Who could have predicted that the low-budget pic Halloween would have a
profound influence on an industry, not to mention on the concept of Halloween itself?
Certainly not director John Carpenter, nor its initial audiences, who left theatres
with a paranoia that a lunatic was probably lurking in their homes. The story's simple:
Michael Myers, a child killer, is institutionalized then escapes 15 years later to
run amok in his hometown. Carpenter, however, takes this premise and delivers the
goods with wit and style. Jamie Lee Curtis is Laurie, a nerdy teen who's stuck babysitting
on Halloween while her buddies party. Donald Pleasence is Dr. Loomis, the psychologist
who knows that no amount of St. John's Wort can ever make Myers a happy camper. As
Pleasence wanders around, looking for Myers, Curtis has her hands full with two imaginative
youths who ramble on about the "bogeyman." Before she knows it, the "bogeyman"
(Myers) is in the neighborhood and after her. What follows is a succession of narrow
escapes and near disasters for Curtis who can't shake the knife-wielding killer.
Here, Myers is effective not because of his savagery, but because he so easily and
stealthily invades the place everyone should feel safest in, their home. Visually,
there's nothing distinctive about him, which adds to his mystery. His white, expressionless
mask and lack of motive gives him an eerie "everyman" quality. Rounding
out the package is the setting of a dark Midwest middle-class neighborhood. As Curtis
flees though the streets, screaming her head off, it's evident that in the suburbs
no one can (or wants to) hear you scream. Not entirely without some laughable or
dated scenes, Halloween remains an original that continues to inspire a genre and
probe middle America's fears about what's really lurking in the laundry room after
A bad sequel to a good movie, Halloween II begins moments after the killing
spree. Laurie (Jamie Lee Curtis) is rushed to the hospital, but the nutty Myers is
hot on her trail. Donald Pleasence reprises his role as Loomis, but he and Curtis
are wasted here. The main concentration is on gross-out effects and lame chase scenes. During the course of the film, it's learned that Michael and Laurie are related, explaining his obsession with her. This, however, is an inane angle that weakens the first film yet serves as fuel for future sequels.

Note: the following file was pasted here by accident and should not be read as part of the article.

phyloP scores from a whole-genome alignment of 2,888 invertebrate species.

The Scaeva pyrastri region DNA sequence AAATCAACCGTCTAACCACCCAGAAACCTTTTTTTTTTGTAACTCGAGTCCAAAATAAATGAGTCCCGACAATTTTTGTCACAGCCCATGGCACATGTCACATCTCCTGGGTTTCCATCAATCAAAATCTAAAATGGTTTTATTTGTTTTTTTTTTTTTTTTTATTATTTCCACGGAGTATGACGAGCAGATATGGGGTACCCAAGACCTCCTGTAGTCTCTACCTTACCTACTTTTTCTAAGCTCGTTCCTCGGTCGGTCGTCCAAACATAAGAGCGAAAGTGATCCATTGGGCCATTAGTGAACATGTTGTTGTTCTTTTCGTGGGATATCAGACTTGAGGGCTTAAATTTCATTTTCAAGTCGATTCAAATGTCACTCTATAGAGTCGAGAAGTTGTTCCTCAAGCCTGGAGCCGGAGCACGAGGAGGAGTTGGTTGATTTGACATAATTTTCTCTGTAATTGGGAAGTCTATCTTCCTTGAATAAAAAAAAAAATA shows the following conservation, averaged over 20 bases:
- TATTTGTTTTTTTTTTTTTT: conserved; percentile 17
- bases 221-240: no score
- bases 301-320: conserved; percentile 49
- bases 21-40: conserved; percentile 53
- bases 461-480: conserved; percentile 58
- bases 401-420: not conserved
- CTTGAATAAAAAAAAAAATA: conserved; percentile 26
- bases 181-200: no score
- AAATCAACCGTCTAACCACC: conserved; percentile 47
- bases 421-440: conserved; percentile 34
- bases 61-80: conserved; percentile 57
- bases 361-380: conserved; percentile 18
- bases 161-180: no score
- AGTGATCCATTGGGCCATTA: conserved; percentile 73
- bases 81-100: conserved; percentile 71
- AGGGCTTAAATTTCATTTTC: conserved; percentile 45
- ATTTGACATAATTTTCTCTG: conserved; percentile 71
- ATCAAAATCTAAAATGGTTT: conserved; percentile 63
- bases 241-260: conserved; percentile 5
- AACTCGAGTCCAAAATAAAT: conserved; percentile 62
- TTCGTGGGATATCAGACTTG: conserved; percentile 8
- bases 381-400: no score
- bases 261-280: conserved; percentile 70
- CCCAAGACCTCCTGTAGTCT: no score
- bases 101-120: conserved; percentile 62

The strength of Halloween III lies in the fact that the studio actually
had the audacity to bill it as an actual sequel. There's no slasher, no Curtis, nothing
remotely connected with the other films. There's even a scene where the original
Halloween is shown on TV, proving that this is an altogether different universe.
Nonetheless, this sci-fi-based story about a man bent on destroying kids is fun stuff
and even better than subsequent chapters in the series. Replacing Myers is Cochran
(Dan O'Herlihy), owner of Silver Shamrock, a company that produces bestselling Halloween
masks. It's no wonder these masks are selling well as their TV ads are played incessantly
with a maddeningly catchy jingle. The plot unfolds when it's learned that anyone
wearing these masks on Halloween and watching a special broadcast will have a deadly
trick played on them. Backing him up is an army of robots and his own personal knowledge
of the occult. The result is quite entertaining, despite the fact that audiences
were tricked into expecting a slasher and instead got robots. Not to be overlooked
this time of year, III is an oddity that surpasses expectations with its unpredictable
Myers returns in Halloween IV, the first of three horrid non-Curtis films.
He's been comatose for 10 years, but guess what? He wakes up on Halloween! Why? To
return home and kill more people (especially little niece Jamie, daughter of Curtis' character, Laurie)! As Frankenstein's creature was reduced to a foolish hulk in its later films, so is Myers in this picture. The mysterious stalker has become another Jason, which is disappointing. Pleasence returns as Loomis, ranting and raving as he does best, but the whole effort is trite and unoriginal.
Michael's back in Halloween V and he still wants to kill his niece. This
time it should be easier considering the two share a telepathic link, but the lethargic
maniac can't seem to catch the little girl. There's momentary suspense, but nothing
special. The end is ridiculous, as a man in black comes to the aid of an imprisoned
Myers. This sets up the next sequel that's even worse.
In Halloween: The Curse of Michael Myers, his target is great-nephew, baby
Stephen (son of Jamie who's aged some 15 years since Revenge). This is a mess that deconstructs everything that made the original intriguing. Michael's psychopathic tendencies are explained (sort of) and mystic druids are introduced to make things even more convoluted. Pleasence is back, which is a plus, but this ends up as the sad swan song for the great character actor. Hokey yet stylish in some areas, this is another variation on the indestructible killer that's instantly forgettable.
Other Films by John Carpenter
Escape From L.A.
In the Mouth of Madness
Prince of Darkness
Village of the Damned
Film Vault Suggested Links
Don't Open Till Christmas
Invasion of the Blood Farmers
The House on Haunted Hill
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